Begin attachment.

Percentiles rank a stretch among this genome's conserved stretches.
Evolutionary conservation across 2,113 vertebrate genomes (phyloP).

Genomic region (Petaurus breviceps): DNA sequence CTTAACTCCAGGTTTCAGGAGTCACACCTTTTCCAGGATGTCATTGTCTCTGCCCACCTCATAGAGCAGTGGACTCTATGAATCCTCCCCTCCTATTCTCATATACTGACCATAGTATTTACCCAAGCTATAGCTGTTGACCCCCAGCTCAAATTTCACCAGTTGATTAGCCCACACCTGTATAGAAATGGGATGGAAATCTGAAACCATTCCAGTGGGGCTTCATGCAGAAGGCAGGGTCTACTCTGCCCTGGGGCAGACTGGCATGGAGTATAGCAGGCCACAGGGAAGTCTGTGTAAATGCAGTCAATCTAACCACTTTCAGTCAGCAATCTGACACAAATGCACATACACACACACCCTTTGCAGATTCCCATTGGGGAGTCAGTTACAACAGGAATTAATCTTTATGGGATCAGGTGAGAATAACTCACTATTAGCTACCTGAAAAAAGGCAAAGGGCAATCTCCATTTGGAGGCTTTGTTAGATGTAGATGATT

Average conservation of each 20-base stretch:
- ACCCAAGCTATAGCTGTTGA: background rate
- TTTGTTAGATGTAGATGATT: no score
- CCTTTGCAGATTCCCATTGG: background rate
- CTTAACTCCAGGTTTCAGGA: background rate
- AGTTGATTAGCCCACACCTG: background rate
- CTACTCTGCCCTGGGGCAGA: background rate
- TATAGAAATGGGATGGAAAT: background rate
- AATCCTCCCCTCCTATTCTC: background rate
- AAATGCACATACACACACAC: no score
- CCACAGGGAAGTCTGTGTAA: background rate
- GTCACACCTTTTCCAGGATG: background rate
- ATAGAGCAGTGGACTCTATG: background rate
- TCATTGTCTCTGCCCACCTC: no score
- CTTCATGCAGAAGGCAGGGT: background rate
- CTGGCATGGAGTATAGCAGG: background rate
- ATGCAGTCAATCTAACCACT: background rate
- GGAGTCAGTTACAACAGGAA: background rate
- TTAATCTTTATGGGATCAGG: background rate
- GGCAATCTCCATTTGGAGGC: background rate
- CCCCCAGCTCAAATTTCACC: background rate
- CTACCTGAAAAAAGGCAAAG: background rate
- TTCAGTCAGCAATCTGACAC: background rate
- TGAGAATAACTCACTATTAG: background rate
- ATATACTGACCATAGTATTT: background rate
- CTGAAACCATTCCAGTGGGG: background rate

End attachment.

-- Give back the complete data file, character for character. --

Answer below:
Percentiles rank a stretch among this genome's conserved stretches.
Evolutionary conservation across 2,113 vertebrate genomes (phyloP).

Genomic region (Petaurus breviceps): DNA sequence CTTAACTCCAGGTTTCAGGAGTCACACCTTTTCCAGGATGTCATTGTCTCTGCCCACCTCATAGAGCAGTGGACTCTATGAATCCTCCCCTCCTATTCTCATATACTGACCATAGTATTTACCCAAGCTATAGCTGTTGACCCCCAGCTCAAATTTCACCAGTTGATTAGCCCACACCTGTATAGAAATGGGATGGAAATCTGAAACCATTCCAGTGGGGCTTCATGCAGAAGGCAGGGTCTACTCTGCCCTGGGGCAGACTGGCATGGAGTATAGCAGGCCACAGGGAAGTCTGTGTAAATGCAGTCAATCTAACCACTTTCAGTCAGCAATCTGACACAAATGCACATACACACACACCCTTTGCAGATTCCCATTGGGGAGTCAGTTACAACAGGAATTAATCTTTATGGGATCAGGTGAGAATAACTCACTATTAGCTACCTGAAAAAAGGCAAAGGGCAATCTCCATTTGGAGGCTTTGTTAGATGTAGATGATT

Average conservation of each 20-base stretch:
- ACCCAAGCTATAGCTGTTGA: background rate
- TTTGTTAGATGTAGATGATT: no score
- CCTTTGCAGATTCCCATTGG: background rate
- CTTAACTCCAGGTTTCAGGA: background rate
- AGTTGATTAGCCCACACCTG: background rate
- CTACTCTGCCCTGGGGCAGA: background rate
- TATAGAAATGGGATGGAAAT: background rate
- AATCCTCCCCTCCTATTCTC: background rate
- AAATGCACATACACACACAC: no score
- CCACAGGGAAGTCTGTGTAA: background rate
- GTCACACCTTTTCCAGGATG: background rate
- ATAGAGCAGTGGACTCTATG: background rate
- TCATTGTCTCTGCCCACCTC: no score
- CTTCATGCAGAAGGCAGGGT: background rate
- CTGGCATGGAGTATAGCAGG: background rate
- ATGCAGTCAATCTAACCACT: background rate
- GGAGTCAGTTACAACAGGAA: background rate
- TTAATCTTTATGGGATCAGG: background rate
- GGCAATCTCCATTTGGAGGC: background rate
- CCCCCAGCTCAAATTTCACC: background rate
- CTACCTGAAAAAAGGCAAAG: background rate
- TTCAGTCAGCAATCTGACAC: background rate
- TGAGAATAACTCACTATTAG: background rate
- ATATACTGACCATAGTATTT: background rate
- CTGAAACCATTCCAGTGGGG: background rate